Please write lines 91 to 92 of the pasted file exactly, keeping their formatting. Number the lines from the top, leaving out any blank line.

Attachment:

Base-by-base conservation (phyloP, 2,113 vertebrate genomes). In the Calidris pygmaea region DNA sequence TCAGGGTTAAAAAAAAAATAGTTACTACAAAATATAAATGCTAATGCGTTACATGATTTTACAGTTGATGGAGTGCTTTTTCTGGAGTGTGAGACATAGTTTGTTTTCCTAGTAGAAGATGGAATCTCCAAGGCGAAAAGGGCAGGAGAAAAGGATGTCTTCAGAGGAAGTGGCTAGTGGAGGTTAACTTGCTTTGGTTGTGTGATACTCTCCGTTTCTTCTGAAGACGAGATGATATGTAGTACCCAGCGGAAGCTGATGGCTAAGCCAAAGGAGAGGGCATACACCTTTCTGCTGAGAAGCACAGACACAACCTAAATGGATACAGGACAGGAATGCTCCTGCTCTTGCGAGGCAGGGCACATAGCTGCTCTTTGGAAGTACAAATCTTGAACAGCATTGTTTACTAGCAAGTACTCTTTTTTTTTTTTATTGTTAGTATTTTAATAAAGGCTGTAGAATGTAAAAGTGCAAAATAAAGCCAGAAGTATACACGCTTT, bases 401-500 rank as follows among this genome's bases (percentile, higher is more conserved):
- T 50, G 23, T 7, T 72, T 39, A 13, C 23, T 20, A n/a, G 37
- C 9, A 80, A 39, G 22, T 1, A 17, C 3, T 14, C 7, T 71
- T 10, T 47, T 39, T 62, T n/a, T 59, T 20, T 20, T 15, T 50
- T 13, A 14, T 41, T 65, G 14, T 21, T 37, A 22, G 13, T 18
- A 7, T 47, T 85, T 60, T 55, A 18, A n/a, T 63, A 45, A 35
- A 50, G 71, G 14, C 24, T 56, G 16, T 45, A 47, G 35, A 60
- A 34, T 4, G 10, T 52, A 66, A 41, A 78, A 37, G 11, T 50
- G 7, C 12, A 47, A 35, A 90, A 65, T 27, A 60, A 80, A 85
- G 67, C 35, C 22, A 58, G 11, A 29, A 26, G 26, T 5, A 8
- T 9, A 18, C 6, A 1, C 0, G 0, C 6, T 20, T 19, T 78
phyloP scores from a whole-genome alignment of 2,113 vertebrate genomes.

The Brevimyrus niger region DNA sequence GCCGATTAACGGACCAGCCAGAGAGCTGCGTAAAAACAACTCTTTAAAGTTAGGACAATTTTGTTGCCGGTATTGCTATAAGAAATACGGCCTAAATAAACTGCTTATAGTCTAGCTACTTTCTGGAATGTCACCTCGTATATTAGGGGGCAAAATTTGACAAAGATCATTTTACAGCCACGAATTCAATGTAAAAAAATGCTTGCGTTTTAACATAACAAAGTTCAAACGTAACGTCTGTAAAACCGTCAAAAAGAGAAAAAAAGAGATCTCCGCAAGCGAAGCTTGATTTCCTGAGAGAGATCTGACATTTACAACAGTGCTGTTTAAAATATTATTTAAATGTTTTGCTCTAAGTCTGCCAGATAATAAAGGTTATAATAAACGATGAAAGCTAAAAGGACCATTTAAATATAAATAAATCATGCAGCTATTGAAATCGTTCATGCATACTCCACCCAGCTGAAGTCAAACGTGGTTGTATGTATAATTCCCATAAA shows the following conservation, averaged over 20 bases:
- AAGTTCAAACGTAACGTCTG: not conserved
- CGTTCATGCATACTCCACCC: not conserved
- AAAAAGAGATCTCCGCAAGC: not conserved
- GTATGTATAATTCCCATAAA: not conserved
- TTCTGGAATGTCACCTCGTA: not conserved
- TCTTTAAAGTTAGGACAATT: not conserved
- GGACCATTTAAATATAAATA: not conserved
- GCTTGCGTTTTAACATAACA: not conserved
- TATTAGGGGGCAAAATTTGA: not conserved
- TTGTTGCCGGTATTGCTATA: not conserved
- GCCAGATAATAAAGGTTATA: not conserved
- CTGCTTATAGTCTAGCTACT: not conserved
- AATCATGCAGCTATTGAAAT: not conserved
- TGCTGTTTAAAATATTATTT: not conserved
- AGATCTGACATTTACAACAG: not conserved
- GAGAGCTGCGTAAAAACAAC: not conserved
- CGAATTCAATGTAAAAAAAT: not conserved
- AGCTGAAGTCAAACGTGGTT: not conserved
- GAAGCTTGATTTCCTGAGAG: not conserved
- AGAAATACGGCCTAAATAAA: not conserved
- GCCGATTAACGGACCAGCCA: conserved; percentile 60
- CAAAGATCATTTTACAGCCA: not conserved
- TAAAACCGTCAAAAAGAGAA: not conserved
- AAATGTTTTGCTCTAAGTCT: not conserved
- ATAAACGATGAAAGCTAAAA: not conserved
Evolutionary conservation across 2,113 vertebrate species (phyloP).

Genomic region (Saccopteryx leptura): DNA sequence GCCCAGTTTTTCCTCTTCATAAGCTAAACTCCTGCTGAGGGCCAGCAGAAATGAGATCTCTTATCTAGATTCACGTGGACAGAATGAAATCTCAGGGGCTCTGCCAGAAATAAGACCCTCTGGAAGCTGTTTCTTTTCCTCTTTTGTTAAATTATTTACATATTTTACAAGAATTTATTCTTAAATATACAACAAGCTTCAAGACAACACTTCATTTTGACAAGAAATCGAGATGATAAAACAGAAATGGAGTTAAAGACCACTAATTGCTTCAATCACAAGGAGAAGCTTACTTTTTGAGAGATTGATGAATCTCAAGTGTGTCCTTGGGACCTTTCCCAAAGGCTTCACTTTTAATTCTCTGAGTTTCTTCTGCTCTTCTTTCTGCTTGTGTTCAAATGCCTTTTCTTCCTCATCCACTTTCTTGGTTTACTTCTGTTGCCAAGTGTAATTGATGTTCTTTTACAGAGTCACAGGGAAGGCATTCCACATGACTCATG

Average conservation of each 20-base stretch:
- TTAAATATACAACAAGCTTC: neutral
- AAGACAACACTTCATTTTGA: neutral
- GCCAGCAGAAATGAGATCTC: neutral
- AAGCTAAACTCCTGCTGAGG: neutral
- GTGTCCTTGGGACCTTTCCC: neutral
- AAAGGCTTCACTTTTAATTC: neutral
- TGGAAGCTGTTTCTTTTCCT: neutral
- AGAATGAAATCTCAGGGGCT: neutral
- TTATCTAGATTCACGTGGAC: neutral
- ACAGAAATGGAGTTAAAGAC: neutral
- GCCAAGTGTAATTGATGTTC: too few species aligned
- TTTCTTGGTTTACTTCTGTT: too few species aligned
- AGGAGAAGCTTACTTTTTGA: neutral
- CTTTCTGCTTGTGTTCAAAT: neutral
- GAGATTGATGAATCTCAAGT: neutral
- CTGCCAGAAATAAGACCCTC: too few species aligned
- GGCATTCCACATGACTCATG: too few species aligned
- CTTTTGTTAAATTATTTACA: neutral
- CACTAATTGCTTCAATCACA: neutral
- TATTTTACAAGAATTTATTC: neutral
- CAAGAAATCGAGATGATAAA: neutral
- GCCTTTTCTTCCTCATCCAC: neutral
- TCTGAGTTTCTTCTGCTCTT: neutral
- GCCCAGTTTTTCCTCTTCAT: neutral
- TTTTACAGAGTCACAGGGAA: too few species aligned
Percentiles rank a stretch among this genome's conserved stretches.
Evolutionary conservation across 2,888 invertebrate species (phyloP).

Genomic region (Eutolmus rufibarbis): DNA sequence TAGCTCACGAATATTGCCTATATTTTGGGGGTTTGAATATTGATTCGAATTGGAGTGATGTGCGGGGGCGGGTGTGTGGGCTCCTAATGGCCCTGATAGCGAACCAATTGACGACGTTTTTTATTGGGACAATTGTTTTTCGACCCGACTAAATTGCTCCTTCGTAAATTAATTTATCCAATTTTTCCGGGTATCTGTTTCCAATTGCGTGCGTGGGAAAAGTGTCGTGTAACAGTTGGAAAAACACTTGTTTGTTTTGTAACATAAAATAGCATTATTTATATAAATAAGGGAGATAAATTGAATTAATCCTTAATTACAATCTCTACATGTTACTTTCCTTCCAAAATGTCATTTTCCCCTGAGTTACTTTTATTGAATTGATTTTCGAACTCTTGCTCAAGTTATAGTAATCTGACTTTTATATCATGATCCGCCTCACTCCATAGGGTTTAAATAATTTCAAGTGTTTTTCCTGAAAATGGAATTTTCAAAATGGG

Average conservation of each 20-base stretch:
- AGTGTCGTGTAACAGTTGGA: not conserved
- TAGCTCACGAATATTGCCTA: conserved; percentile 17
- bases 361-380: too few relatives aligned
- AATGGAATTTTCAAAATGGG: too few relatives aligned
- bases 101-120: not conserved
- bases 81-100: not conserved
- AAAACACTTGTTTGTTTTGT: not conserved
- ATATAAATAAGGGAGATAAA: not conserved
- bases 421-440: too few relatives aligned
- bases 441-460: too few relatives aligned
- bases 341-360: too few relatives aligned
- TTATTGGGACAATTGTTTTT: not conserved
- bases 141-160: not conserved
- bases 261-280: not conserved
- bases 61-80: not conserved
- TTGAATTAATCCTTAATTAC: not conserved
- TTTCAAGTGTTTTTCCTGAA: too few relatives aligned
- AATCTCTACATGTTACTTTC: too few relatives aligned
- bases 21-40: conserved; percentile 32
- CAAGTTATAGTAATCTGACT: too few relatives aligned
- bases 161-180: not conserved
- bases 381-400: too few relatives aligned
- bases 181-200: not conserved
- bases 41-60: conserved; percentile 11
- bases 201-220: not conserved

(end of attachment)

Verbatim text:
- bases 161-180: not conserved
- bases 381-400: too few relatives aligned